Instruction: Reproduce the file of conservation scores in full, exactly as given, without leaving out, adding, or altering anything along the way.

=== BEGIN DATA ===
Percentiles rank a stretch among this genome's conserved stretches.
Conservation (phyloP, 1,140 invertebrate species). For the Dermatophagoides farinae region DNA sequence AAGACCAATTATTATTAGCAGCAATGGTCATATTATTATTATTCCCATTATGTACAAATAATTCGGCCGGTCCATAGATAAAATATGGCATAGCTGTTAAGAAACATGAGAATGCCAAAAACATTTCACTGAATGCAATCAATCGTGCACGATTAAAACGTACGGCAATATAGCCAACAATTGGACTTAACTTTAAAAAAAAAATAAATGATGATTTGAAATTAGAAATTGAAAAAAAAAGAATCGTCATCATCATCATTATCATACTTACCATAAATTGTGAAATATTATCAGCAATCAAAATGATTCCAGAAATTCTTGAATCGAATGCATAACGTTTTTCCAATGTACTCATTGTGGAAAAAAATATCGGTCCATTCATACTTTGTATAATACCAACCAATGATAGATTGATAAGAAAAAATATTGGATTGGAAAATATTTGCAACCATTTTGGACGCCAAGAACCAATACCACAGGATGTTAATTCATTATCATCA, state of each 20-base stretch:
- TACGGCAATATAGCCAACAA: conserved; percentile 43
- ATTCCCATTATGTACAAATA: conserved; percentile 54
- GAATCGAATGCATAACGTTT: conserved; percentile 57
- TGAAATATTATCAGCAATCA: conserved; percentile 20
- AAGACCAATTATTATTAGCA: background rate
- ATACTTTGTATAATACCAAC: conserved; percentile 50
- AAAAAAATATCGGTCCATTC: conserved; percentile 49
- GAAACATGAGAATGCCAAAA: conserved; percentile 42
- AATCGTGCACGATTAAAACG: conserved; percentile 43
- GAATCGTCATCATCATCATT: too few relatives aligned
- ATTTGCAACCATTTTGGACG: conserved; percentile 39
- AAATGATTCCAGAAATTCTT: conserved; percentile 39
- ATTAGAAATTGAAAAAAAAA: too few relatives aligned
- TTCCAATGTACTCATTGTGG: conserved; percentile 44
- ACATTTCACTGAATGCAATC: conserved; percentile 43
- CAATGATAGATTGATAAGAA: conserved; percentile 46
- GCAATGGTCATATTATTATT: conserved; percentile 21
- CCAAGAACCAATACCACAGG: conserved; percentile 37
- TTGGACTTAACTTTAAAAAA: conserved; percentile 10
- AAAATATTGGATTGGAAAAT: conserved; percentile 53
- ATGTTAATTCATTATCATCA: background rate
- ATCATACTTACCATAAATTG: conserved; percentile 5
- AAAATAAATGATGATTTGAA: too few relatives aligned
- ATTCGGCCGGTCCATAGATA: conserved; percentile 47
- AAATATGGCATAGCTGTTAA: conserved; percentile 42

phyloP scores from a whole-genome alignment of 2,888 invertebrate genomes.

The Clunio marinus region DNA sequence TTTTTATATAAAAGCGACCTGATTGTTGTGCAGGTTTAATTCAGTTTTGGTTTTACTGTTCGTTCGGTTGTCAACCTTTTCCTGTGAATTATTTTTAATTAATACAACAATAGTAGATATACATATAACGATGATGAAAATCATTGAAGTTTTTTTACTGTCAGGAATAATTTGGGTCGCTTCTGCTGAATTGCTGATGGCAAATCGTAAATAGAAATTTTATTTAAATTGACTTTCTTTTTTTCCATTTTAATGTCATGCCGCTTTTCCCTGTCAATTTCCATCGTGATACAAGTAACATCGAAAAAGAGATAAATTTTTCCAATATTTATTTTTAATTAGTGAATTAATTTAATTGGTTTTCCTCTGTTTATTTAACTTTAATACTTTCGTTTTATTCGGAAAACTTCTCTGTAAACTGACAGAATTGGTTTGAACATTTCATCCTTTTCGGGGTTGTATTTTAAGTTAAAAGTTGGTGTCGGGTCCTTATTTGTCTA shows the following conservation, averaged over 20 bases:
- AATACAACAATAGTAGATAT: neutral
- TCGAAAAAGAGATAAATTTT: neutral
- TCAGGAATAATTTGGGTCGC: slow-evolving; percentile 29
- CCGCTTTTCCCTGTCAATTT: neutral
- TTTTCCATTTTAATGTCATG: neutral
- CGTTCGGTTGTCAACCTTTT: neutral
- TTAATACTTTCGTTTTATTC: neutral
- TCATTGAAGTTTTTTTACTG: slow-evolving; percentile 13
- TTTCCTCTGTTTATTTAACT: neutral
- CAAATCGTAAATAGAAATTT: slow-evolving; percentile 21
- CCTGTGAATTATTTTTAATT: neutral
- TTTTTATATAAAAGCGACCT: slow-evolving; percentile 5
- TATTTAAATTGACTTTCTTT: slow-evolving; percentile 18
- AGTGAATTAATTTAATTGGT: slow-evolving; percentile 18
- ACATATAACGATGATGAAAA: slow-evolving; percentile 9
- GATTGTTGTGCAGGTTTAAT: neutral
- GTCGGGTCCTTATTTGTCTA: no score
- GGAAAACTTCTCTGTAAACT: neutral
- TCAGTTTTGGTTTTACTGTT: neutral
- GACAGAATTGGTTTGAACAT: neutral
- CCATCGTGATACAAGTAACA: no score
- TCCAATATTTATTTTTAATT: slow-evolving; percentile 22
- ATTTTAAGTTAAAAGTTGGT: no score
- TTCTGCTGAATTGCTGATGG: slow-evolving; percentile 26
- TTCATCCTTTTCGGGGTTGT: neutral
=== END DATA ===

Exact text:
Percentiles rank a stretch among this genome's conserved stretches.
Conservation (phyloP, 1,140 invertebrate species). For the Dermatophagoides farinae region DNA sequence AAGACCAATTATTATTAGCAGCAATGGTCATATTATTATTATTCCCATTATGTACAAATAATTCGGCCGGTCCATAGATAAAATATGGCATAGCTGTTAAGAAACATGAGAATGCCAAAAACATTTCACTGAATGCAATCAATCGTGCACGATTAAAACGTACGGCAATATAGCCAACAATTGGACTTAACTTTAAAAAAAAAATAAATGATGATTTGAAATTAGAAATTGAAAAAAAAAGAATCGTCATCATCATCATTATCATACTTACCATAAATTGTGAAATATTATCAGCAATCAAAATGATTCCAGAAATTCTTGAATCGAATGCATAACGTTTTTCCAATGTACTCATTGTGGAAAAAAATATCGGTCCATTCATACTTTGTATAATACCAACCAATGATAGATTGATAAGAAAAAATATTGGATTGGAAAATATTTGCAACCATTTTGGACGCCAAGAACCAATACCACAGGATGTTAATTCATTATCATCA, state of each 20-base stretch:
- TACGGCAATATAGCCAACAA: conserved; percentile 43
- ATTCCCATTATGTACAAATA: conserved; percentile 54
- GAATCGAATGCATAACGTTT: conserved; percentile 57
- TGAAATATTATCAGCAATCA: conserved; percentile 20
- AAGACCAATTATTATTAGCA: background rate
- ATACTTTGTATAATACCAAC: conserved; percentile 50
- AAAAAAATATCGGTCCATTC: conserved; percentile 49
- GAAACATGAGAATGCCAAAA: conserved; percentile 42
- AATCGTGCACGATTAAAACG: conserved; percentile 43
- GAATCGTCATCATCATCATT: too few relatives aligned
- ATTTGCAACCATTTTGGACG: conserved; percentile 39
- AAATGATTCCAGAAATTCTT: conserved; percentile 39
- ATTAGAAATTGAAAAAAAAA: too few relatives aligned
- TTCCAATGTACTCATTGTGG: conserved; percentile 44
- ACATTTCACTGAATGCAATC: conserved; percentile 43
- CAATGATAGATTGATAAGAA: conserved; percentile 46
- GCAATGGTCATATTATTATT: conserved; percentile 21
- CCAAGAACCAATACCACAGG: conserved; percentile 37
- TTGGACTTAACTTTAAAAAA: conserved; percentile 10
- AAAATATTGGATTGGAAAAT: conserved; percentile 53
- ATGTTAATTCATTATCATCA: background rate
- ATCATACTTACCATAAATTG: conserved; percentile 5
- AAAATAAATGATGATTTGAA: too few relatives aligned
- ATTCGGCCGGTCCATAGATA: conserved; percentile 47
- AAATATGGCATAGCTGTTAA: conserved; percentile 42

phyloP scores from a whole-genome alignment of 2,888 invertebrate genomes.

The Clunio marinus region DNA sequence TTTTTATATAAAAGCGACCTGATTGTTGTGCAGGTTTAATTCAGTTTTGGTTTTACTGTTCGTTCGGTTGTCAACCTTTTCCTGTGAATTATTTTTAATTAATACAACAATAGTAGATATACATATAACGATGATGAAAATCATTGAAGTTTTTTTACTGTCAGGAATAATTTGGGTCGCTTCTGCTGAATTGCTGATGGCAAATCGTAAATAGAAATTTTATTTAAATTGACTTTCTTTTTTTCCATTTTAATGTCATGCCGCTTTTCCCTGTCAATTTCCATCGTGATACAAGTAACATCGAAAAAGAGATAAATTTTTCCAATATTTATTTTTAATTAGTGAATTAATTTAATTGGTTTTCCTCTGTTTATTTAACTTTAATACTTTCGTTTTATTCGGAAAACTTCTCTGTAAACTGACAGAATTGGTTTGAACATTTCATCCTTTTCGGGGTTGTATTTTAAGTTAAAAGTTGGTGTCGGGTCCTTATTTGTCTA shows the following conservation, averaged over 20 bases:
- AATACAACAATAGTAGATAT: neutral
- TCGAAAAAGAGATAAATTTT: neutral
- TCAGGAATAATTTGGGTCGC: slow-evolving; percentile 29
- CCGCTTTTCCCTGTCAATTT: neutral
- TTTTCCATTTTAATGTCATG: neutral
- CGTTCGGTTGTCAACCTTTT: neutral
- TTAATACTTTCGTTTTATTC: neutral
- TCATTGAAGTTTTTTTACTG: slow-evolving; percentile 13
- TTTCCTCTGTTTATTTAACT: neutral
- CAAATCGTAAATAGAAATTT: slow-evolving; percentile 21
- CCTGTGAATTATTTTTAATT: neutral
- TTTTTATATAAAAGCGACCT: slow-evolving; percentile 5
- TATTTAAATTGACTTTCTTT: slow-evolving; percentile 18
- AGTGAATTAATTTAATTGGT: slow-evolving; percentile 18
- ACATATAACGATGATGAAAA: slow-evolving; percentile 9
- GATTGTTGTGCAGGTTTAAT: neutral
- GTCGGGTCCTTATTTGTCTA: no score
- GGAAAACTTCTCTGTAAACT: neutral
- TCAGTTTTGGTTTTACTGTT: neutral
- GACAGAATTGGTTTGAACAT: neutral
- CCATCGTGATACAAGTAACA: no score
- TCCAATATTTATTTTTAATT: slow-evolving; percentile 22
- ATTTTAAGTTAAAAGTTGGT: no score
- TTCTGCTGAATTGCTGATGG: slow-evolving; percentile 26
- TTCATCCTTTTCGGGGTTGT: neutral